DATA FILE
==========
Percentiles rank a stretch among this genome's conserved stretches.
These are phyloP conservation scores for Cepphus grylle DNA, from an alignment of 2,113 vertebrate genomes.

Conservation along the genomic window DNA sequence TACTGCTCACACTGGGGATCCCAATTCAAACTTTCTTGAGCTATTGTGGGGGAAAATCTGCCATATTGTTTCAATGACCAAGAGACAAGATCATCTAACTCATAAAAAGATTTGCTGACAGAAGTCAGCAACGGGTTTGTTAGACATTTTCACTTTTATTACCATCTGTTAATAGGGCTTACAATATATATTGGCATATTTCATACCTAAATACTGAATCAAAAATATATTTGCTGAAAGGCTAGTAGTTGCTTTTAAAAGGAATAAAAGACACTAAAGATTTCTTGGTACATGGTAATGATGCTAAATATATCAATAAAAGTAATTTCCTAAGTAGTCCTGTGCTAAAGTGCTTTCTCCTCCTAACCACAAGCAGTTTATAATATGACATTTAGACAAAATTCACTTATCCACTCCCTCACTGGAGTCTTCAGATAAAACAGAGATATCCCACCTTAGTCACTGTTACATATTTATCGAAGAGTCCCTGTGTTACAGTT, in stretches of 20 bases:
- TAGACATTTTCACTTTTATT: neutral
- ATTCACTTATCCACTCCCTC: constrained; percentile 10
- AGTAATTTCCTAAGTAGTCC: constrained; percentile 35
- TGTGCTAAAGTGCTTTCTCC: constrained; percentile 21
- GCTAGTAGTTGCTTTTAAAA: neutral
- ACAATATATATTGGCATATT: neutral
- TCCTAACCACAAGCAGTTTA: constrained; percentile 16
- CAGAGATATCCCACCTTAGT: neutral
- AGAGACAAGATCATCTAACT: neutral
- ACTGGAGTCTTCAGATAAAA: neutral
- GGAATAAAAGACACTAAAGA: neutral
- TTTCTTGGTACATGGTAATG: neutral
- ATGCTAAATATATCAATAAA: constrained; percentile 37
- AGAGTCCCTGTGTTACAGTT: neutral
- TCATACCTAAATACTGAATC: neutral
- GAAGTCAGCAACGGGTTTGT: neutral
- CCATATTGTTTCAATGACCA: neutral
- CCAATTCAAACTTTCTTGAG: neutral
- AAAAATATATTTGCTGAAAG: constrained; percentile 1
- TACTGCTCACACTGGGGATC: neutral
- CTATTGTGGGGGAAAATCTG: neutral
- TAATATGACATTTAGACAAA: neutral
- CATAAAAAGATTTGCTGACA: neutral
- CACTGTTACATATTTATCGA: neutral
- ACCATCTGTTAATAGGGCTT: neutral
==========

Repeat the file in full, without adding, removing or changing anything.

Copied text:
Percentiles rank a stretch among this genome's conserved stretches.
These are phyloP conservation scores for Cepphus grylle DNA, from an alignment of 2,113 vertebrate genomes.

Conservation along the genomic window DNA sequence TACTGCTCACACTGGGGATCCCAATTCAAACTTTCTTGAGCTATTGTGGGGGAAAATCTGCCATATTGTTTCAATGACCAAGAGACAAGATCATCTAACTCATAAAAAGATTTGCTGACAGAAGTCAGCAACGGGTTTGTTAGACATTTTCACTTTTATTACCATCTGTTAATAGGGCTTACAATATATATTGGCATATTTCATACCTAAATACTGAATCAAAAATATATTTGCTGAAAGGCTAGTAGTTGCTTTTAAAAGGAATAAAAGACACTAAAGATTTCTTGGTACATGGTAATGATGCTAAATATATCAATAAAAGTAATTTCCTAAGTAGTCCTGTGCTAAAGTGCTTTCTCCTCCTAACCACAAGCAGTTTATAATATGACATTTAGACAAAATTCACTTATCCACTCCCTCACTGGAGTCTTCAGATAAAACAGAGATATCCCACCTTAGTCACTGTTACATATTTATCGAAGAGTCCCTGTGTTACAGTT, in stretches of 20 bases:
- TAGACATTTTCACTTTTATT: neutral
- ATTCACTTATCCACTCCCTC: constrained; percentile 10
- AGTAATTTCCTAAGTAGTCC: constrained; percentile 35
- TGTGCTAAAGTGCTTTCTCC: constrained; percentile 21
- GCTAGTAGTTGCTTTTAAAA: neutral
- ACAATATATATTGGCATATT: neutral
- TCCTAACCACAAGCAGTTTA: constrained; percentile 16
- CAGAGATATCCCACCTTAGT: neutral
- AGAGACAAGATCATCTAACT: neutral
- ACTGGAGTCTTCAGATAAAA: neutral
- GGAATAAAAGACACTAAAGA: neutral
- TTTCTTGGTACATGGTAATG: neutral
- ATGCTAAATATATCAATAAA: constrained; percentile 37
- AGAGTCCCTGTGTTACAGTT: neutral
- TCATACCTAAATACTGAATC: neutral
- GAAGTCAGCAACGGGTTTGT: neutral
- CCATATTGTTTCAATGACCA: neutral
- CCAATTCAAACTTTCTTGAG: neutral
- AAAAATATATTTGCTGAAAG: constrained; percentile 1
- TACTGCTCACACTGGGGATC: neutral
- CTATTGTGGGGGAAAATCTG: neutral
- TAATATGACATTTAGACAAA: neutral
- CATAAAAAGATTTGCTGACA: neutral
- CACTGTTACATATTTATCGA: neutral
- ACCATCTGTTAATAGGGCTT: neutral